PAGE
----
The portrayal of Jesus is also very human – definitely none of the other worldliness of the Robert Powell portrayal in Jesus of Nazareth. In terms of style it is a lot closer to the Henry Ian Cusick in the Gospel of John movie. This Jesus is very much the kind of peasant, itinerant preacher that he was, speaking language that the people understand, and someone who is fundamentally unacceptable to the temple authorities in Jerusalem because of who he is as much as what he is saying. Joseph Mawle’s Jesus seems primarily focused on his works of compassion, and largely disinterested in the high powered political manoeuvres of Caiaphas. Caiaphas is convinced that by removing Jesus he can save his country from a total Roman take-over – Jesus is concerned with saving the people. In particular Jesus comes across as very human as he struggles with what he must do. In the garden in conversation with his disciples that he leaves open the option that he might decide to leave, something they have advised him to do on several occasions. Later he is seen struggling mentally as he is put in a prison cell and during the trial before the Temple elders and Pilate he seems to almost change tactics as the situation changes, note the points where he is silent, and when he answers questions.
Is he the Son of God, or as is said during the programme someone who believes that he is the Son of God. Certainly there are no miracles shown – although Jesus visits the unclean, and is shown caring for them, he isn’t shown healing them. It is clear from his discussion with his mother Mary that he is only her son, but there is nothing to suggest some sort of miraculous conception – what she says could be taken several ways. When Jesus is arrested you see one of the disciples cutting off someone’s ear, and Jesus berating them, but no miracle healing. You don’t get a Mel Gibson style resurrection either – the guards on the tomb go off to get some food and come back to find the tomb empty. The person who Mary meets at the tomb that she recognises as Jesus is played by another actor, and she herself tells the disciples that it didn’t look like him – there is a definite question mark over whether this is just Mary going mad. The same thing happens on the road to Emmaus – it is a different actor, but this time after he breaks bread and uses the words that Jesus has used, the camera cuts back and there is a brief glimpse of Jesus, but is this just us being shown what they are seeing. The final two appearances, to all the disciples, and finally to Peter are less ambiguous, and are clearly Jesus, but equally you don’t have any of the elements of the appearances where you see his wounds, indeed the Jesus who appears seems to have no indication of wounds at all. It seems very much as though any mystical or fantastical elements have been stripped back, so at the beginning we are left to decide whether Jesus is fulfilling prophecy or using it for his ride into Jerusalem. Right at the end Jesus walks away into a crowd – there is no ascension. Quite what the programme is saying about the resurrection I am sure is being left deliberately ambiguous – it is up to the viewer.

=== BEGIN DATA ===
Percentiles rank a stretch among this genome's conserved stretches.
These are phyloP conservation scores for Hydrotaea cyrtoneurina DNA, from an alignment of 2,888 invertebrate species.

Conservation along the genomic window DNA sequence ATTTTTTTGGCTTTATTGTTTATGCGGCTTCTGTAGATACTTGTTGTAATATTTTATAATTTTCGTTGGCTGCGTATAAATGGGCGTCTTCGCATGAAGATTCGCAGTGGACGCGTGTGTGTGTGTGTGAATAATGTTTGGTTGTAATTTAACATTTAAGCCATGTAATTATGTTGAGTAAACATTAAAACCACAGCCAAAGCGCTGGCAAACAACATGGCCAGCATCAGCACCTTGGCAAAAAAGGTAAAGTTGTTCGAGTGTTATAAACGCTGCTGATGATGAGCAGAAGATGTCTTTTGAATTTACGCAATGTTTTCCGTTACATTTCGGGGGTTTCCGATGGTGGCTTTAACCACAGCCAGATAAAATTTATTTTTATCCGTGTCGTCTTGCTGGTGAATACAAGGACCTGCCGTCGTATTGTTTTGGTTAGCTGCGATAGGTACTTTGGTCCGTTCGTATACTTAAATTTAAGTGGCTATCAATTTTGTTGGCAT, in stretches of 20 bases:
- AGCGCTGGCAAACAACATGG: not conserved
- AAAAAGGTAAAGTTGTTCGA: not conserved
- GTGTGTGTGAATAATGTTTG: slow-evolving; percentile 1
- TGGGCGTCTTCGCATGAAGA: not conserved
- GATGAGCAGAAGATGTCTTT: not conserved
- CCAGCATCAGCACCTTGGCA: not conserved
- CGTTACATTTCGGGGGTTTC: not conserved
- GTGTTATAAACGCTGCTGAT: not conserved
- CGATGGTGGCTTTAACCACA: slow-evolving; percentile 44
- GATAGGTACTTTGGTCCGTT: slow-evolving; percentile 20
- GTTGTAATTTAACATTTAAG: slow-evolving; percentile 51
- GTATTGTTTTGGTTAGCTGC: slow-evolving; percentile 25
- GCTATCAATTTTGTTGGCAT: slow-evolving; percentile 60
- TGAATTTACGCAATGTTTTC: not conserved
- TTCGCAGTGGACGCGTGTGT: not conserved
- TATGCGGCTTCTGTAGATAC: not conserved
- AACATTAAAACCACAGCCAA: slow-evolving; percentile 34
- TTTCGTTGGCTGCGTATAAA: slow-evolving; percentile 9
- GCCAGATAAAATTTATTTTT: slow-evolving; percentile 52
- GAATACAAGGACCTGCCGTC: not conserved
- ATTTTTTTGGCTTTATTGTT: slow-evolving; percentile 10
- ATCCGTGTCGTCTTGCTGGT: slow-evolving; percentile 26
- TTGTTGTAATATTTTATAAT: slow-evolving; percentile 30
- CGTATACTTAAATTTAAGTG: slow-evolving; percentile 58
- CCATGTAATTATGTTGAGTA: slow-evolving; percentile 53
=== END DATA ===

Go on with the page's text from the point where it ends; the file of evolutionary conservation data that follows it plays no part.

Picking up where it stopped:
So overall, I thought it was a good production – enough elements of drama to keep a casual viewer interested. Nothing massively controversial to annoy Christians – except perhaps those who want two-dimensional comic-strip villains rather that the more rounded characters we got. The resurrection appearances in particular will I’m sure give Christian commentators a good deal of discussion – if you read the biblical accounts of Mary Magdalene at the tomb, and the road to Emmaus, they do clearly say that Jesus wasn’t initially recognised – often shown on film by Jesus face being hidden – but then in the Bible the unrecognised Jesus walks with his disciples and eats part of the meal with them before he is recognised, so what is shown is accurate to what is written – definitely food for discussion.
If you missed it, or perhaps want to see it again, the DVD will be available next month.